- O'Connell on Lawful Combatants and Crimes During War
- Schipani on Attorney-Client Privilege in Corporate Criminal Investigations
- Top-Ten Recent SSRN Downloads
- "Over-Punishment in Schools"
- "Jessica’s Law too vague to enforce?"
- The Importance of, and Ways to Avoid, an Independent Judiciary
Sunday, November 29, 2009
Today's San Diego Union-Tribune has the story:
San Diego Superior Court Judge John Einhorn, who has presided over many high-profile cases, including the Bird Rock Bandits trial and Cynthia Sommer saga, is under a boycott from the District Attorney’s Office.
For about two months, Einhorn has been under a “blanket challenge” by the prosecutor’s office. That means any time a case is assigned for trial to Einhorn, prosecutors use a legal tactic called a peremptory challenge to block the case from going to the judge.
Under the law, each side has one such challenge when assigned a judge. They do not have to state a reason for doing so. The case then gets assigned to another judge.
When asked Wednesday about the boycott, District Attorney Bonnie Dumanis issued a one-paragraph statement in which she called Einhorn a “well-respected jurist” but did not say what he had done to earn her office’s enmity.
The article is in today's San Diego Union-Tribune. The lead:
More than 70 percent of registered sex offenders in San Diego County are violating a state law by living too close to schools and parks.
Jessica’s Law, which was approved by California voters in November 2006, toughened sanctions against sex offenders and bars them from living within 2,000 feet of a school or park. In San Diego County, 1,266 of 1,731 offenders whose addresses are made public by the state live in those restricted zones, according to an analysis by the Watchdog Institute, a nonprofit investigative journalism unit based at San Diego State University.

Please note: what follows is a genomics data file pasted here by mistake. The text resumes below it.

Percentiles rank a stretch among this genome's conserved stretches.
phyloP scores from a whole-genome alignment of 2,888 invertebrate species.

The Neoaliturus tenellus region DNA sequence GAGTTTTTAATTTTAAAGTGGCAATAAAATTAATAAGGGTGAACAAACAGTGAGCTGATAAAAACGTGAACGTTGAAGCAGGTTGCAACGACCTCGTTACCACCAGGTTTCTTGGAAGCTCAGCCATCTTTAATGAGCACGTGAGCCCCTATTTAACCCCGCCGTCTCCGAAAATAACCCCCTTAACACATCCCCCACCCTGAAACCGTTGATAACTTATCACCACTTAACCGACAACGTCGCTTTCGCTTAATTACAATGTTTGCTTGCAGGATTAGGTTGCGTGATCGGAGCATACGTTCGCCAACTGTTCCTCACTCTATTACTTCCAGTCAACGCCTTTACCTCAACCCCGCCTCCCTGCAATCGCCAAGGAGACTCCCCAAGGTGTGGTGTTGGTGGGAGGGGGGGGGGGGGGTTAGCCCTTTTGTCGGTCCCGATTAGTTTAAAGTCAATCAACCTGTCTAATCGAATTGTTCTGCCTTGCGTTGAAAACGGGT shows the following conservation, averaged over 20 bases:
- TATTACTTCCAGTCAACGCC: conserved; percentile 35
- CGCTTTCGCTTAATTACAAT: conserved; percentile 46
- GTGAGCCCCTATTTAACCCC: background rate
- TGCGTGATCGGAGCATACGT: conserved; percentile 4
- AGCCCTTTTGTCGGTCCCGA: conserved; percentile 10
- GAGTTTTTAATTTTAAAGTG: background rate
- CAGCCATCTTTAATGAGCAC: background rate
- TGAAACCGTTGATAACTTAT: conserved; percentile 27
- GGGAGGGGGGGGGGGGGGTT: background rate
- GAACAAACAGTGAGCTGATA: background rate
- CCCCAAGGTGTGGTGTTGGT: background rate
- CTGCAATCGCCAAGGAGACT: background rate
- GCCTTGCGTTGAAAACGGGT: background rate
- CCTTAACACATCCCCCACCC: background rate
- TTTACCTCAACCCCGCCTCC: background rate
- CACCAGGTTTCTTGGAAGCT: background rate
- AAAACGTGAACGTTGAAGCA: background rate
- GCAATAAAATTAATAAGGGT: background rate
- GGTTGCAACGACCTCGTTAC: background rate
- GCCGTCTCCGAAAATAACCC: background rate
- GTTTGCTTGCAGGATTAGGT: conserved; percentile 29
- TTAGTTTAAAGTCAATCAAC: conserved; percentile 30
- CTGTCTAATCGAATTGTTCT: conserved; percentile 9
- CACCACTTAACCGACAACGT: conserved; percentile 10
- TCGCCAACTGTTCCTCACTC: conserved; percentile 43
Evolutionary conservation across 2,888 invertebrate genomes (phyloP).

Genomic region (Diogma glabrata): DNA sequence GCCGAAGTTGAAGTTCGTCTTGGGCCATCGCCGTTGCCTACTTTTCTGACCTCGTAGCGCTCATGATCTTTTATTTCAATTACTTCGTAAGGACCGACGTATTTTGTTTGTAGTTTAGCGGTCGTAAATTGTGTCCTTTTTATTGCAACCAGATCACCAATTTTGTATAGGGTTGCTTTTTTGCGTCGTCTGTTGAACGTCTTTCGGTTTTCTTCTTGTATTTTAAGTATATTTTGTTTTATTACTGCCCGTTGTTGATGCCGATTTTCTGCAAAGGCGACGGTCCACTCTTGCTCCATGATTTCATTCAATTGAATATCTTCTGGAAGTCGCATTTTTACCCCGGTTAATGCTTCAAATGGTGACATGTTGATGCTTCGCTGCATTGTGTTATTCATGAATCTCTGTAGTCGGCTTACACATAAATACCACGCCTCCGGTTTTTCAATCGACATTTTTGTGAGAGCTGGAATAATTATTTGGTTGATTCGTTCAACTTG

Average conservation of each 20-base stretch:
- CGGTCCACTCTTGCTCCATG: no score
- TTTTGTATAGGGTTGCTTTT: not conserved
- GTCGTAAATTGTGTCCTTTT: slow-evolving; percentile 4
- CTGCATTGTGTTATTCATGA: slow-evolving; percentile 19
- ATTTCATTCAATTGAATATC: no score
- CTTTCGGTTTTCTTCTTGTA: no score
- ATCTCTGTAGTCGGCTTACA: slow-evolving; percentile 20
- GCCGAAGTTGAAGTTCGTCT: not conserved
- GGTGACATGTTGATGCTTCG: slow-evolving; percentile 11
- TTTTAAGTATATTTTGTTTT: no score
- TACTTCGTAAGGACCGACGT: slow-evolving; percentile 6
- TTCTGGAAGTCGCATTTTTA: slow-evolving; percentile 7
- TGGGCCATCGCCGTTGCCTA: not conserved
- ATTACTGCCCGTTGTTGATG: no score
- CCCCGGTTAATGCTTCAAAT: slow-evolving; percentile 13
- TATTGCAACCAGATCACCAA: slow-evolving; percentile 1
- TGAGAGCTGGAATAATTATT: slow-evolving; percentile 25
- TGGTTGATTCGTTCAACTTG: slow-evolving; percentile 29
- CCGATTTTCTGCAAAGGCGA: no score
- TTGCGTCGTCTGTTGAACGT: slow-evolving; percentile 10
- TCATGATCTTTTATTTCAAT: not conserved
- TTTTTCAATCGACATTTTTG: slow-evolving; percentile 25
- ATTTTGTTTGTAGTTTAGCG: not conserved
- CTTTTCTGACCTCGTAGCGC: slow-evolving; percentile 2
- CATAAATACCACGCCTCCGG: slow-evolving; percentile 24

That finding surprises virtually no one in law enforcement. They say the law is vague and has holes, making it nearly impossible to enforce.
For example, the law doesn’t specify whether residence restrictions apply to all convicted sex offenders or only to those who were convicted or paroled after it passed. There are no penalties for violating the restrictions.
An interesting editorial in the New York Times about the unintended consequences of the national trend to put police in charge of school security:
The consensus is that public schools are now safe. But juvenile justice advocates across the country are rightly worried about policies under which children are sometimes arrested and criminalized for behavior that once was dealt with by principals or guidance counselors working with a student’s parents.
|1||291||The Emerging Criminal War on Sex Offenders |
Corey Rayburn Yung,
The John Marshall Law School,
Date posted to database: August 18, 2009
|2||259||Blaming the Brain |
Steven K. Erickson,
University of Missouri at Columbia - School of Law,
Date posted to database: September 12, 2009 [3rd last week]
|3||239||The Torture Lawyers |
Jens David Ohlin,
Cornell Law School,
Date posted to database: September 10, 2009 [2nd last week]
|4||237||The Increased Level of EU Antitrust Fines, Judicial Review, and the European Convention on Human Rights |
Wouter P. J. Wils,
European Commission Legal Service,
Date posted to database: October 24, 2009
|5||184||Can Bad Science Be Good Evidence: Lie Detection, Neuroscience, and the Mistaken Conflation of Legal and Scientific Norms |
University of Virginia School of Law,
Date posted to database: August 13, 2009
|6||181||Debacle: How the Supreme Court Has Mangled American Sentencing Law And How It Might Yet Be Mended |